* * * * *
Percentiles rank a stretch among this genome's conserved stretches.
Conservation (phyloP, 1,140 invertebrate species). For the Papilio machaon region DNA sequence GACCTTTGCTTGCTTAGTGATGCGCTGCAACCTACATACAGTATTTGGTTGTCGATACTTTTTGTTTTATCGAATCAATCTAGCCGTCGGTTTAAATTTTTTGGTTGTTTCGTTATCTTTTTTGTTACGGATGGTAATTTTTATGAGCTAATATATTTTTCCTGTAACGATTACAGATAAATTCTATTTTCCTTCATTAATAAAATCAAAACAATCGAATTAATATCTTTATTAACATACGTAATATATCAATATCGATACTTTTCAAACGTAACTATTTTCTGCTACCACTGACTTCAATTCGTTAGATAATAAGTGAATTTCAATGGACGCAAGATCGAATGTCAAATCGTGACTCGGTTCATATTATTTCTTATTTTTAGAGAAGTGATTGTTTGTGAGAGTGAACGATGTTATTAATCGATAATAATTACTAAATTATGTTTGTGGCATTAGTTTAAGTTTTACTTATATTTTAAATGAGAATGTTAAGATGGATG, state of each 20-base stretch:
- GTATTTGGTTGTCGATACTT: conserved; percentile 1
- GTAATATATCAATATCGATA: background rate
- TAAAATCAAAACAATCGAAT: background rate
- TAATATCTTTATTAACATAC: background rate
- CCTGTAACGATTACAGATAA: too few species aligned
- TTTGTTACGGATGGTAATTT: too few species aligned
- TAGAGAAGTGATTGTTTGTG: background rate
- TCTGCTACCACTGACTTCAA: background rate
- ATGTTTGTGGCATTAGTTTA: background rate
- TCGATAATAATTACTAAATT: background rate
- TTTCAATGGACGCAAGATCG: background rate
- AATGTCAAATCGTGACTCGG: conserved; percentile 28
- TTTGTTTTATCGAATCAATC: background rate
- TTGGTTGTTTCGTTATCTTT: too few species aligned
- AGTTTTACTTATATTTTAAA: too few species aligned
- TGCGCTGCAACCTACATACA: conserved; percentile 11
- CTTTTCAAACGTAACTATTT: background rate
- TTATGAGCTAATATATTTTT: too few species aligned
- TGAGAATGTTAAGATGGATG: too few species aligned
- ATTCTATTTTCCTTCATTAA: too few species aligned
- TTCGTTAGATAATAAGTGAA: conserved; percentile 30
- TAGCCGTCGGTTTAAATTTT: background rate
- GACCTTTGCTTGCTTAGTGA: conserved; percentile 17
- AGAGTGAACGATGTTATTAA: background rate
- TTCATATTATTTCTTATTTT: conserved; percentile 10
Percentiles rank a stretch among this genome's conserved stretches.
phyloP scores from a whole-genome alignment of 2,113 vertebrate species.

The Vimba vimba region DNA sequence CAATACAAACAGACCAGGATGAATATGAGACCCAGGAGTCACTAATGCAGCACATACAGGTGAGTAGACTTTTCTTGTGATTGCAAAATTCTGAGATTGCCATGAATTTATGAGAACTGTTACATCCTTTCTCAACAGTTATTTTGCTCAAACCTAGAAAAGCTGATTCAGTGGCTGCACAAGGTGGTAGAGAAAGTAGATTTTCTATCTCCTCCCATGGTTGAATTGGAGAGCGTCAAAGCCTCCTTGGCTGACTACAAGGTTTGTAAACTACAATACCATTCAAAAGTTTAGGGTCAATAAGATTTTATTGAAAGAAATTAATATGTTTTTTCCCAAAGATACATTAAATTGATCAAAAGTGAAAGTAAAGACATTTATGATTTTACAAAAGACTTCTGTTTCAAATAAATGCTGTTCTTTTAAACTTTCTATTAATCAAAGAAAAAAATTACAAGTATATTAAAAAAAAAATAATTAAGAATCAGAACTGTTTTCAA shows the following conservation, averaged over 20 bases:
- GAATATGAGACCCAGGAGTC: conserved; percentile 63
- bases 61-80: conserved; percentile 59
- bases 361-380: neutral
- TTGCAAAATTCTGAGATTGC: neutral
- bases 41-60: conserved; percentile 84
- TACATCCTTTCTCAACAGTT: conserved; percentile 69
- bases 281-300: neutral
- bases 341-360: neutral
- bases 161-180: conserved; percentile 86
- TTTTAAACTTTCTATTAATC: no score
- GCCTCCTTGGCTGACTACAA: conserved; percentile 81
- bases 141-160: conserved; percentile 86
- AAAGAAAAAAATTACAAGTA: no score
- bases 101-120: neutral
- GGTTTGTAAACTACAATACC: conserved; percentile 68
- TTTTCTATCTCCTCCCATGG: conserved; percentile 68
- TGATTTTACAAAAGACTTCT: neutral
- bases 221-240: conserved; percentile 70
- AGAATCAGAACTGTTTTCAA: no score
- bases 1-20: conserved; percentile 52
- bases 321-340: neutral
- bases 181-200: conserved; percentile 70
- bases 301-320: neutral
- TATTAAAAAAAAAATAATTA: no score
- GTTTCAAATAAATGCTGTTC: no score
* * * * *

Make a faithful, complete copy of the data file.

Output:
Percentiles rank a stretch among this genome's conserved stretches.
Conservation (phyloP, 1,140 invertebrate species). For the Papilio machaon region DNA sequence GACCTTTGCTTGCTTAGTGATGCGCTGCAACCTACATACAGTATTTGGTTGTCGATACTTTTTGTTTTATCGAATCAATCTAGCCGTCGGTTTAAATTTTTTGGTTGTTTCGTTATCTTTTTTGTTACGGATGGTAATTTTTATGAGCTAATATATTTTTCCTGTAACGATTACAGATAAATTCTATTTTCCTTCATTAATAAAATCAAAACAATCGAATTAATATCTTTATTAACATACGTAATATATCAATATCGATACTTTTCAAACGTAACTATTTTCTGCTACCACTGACTTCAATTCGTTAGATAATAAGTGAATTTCAATGGACGCAAGATCGAATGTCAAATCGTGACTCGGTTCATATTATTTCTTATTTTTAGAGAAGTGATTGTTTGTGAGAGTGAACGATGTTATTAATCGATAATAATTACTAAATTATGTTTGTGGCATTAGTTTAAGTTTTACTTATATTTTAAATGAGAATGTTAAGATGGATG, state of each 20-base stretch:
- GTATTTGGTTGTCGATACTT: conserved; percentile 1
- GTAATATATCAATATCGATA: background rate
- TAAAATCAAAACAATCGAAT: background rate
- TAATATCTTTATTAACATAC: background rate
- CCTGTAACGATTACAGATAA: too few species aligned
- TTTGTTACGGATGGTAATTT: too few species aligned
- TAGAGAAGTGATTGTTTGTG: background rate
- TCTGCTACCACTGACTTCAA: background rate
- ATGTTTGTGGCATTAGTTTA: background rate
- TCGATAATAATTACTAAATT: background rate
- TTTCAATGGACGCAAGATCG: background rate
- AATGTCAAATCGTGACTCGG: conserved; percentile 28
- TTTGTTTTATCGAATCAATC: background rate
- TTGGTTGTTTCGTTATCTTT: too few species aligned
- AGTTTTACTTATATTTTAAA: too few species aligned
- TGCGCTGCAACCTACATACA: conserved; percentile 11
- CTTTTCAAACGTAACTATTT: background rate
- TTATGAGCTAATATATTTTT: too few species aligned
- TGAGAATGTTAAGATGGATG: too few species aligned
- ATTCTATTTTCCTTCATTAA: too few species aligned
- TTCGTTAGATAATAAGTGAA: conserved; percentile 30
- TAGCCGTCGGTTTAAATTTT: background rate
- GACCTTTGCTTGCTTAGTGA: conserved; percentile 17
- AGAGTGAACGATGTTATTAA: background rate
- TTCATATTATTTCTTATTTT: conserved; percentile 10
Percentiles rank a stretch among this genome's conserved stretches.
phyloP scores from a whole-genome alignment of 2,113 vertebrate species.

The Vimba vimba region DNA sequence CAATACAAACAGACCAGGATGAATATGAGACCCAGGAGTCACTAATGCAGCACATACAGGTGAGTAGACTTTTCTTGTGATTGCAAAATTCTGAGATTGCCATGAATTTATGAGAACTGTTACATCCTTTCTCAACAGTTATTTTGCTCAAACCTAGAAAAGCTGATTCAGTGGCTGCACAAGGTGGTAGAGAAAGTAGATTTTCTATCTCCTCCCATGGTTGAATTGGAGAGCGTCAAAGCCTCCTTGGCTGACTACAAGGTTTGTAAACTACAATACCATTCAAAAGTTTAGGGTCAATAAGATTTTATTGAAAGAAATTAATATGTTTTTTCCCAAAGATACATTAAATTGATCAAAAGTGAAAGTAAAGACATTTATGATTTTACAAAAGACTTCTGTTTCAAATAAATGCTGTTCTTTTAAACTTTCTATTAATCAAAGAAAAAAATTACAAGTATATTAAAAAAAAAATAATTAAGAATCAGAACTGTTTTCAA shows the following conservation, averaged over 20 bases:
- GAATATGAGACCCAGGAGTC: conserved; percentile 63
- bases 61-80: conserved; percentile 59
- bases 361-380: neutral
- TTGCAAAATTCTGAGATTGC: neutral
- bases 41-60: conserved; percentile 84
- TACATCCTTTCTCAACAGTT: conserved; percentile 69
- bases 281-300: neutral
- bases 341-360: neutral
- bases 161-180: conserved; percentile 86
- TTTTAAACTTTCTATTAATC: no score
- GCCTCCTTGGCTGACTACAA: conserved; percentile 81
- bases 141-160: conserved; percentile 86
- AAAGAAAAAAATTACAAGTA: no score
- bases 101-120: neutral
- GGTTTGTAAACTACAATACC: conserved; percentile 68
- TTTTCTATCTCCTCCCATGG: conserved; percentile 68
- TGATTTTACAAAAGACTTCT: neutral
- bases 221-240: conserved; percentile 70
- AGAATCAGAACTGTTTTCAA: no score
- bases 1-20: conserved; percentile 52
- bases 321-340: neutral
- bases 181-200: conserved; percentile 70
- bases 301-320: neutral
- TATTAAAAAAAAAATAATTA: no score
- GTTTCAAATAAATGCTGTTC: no score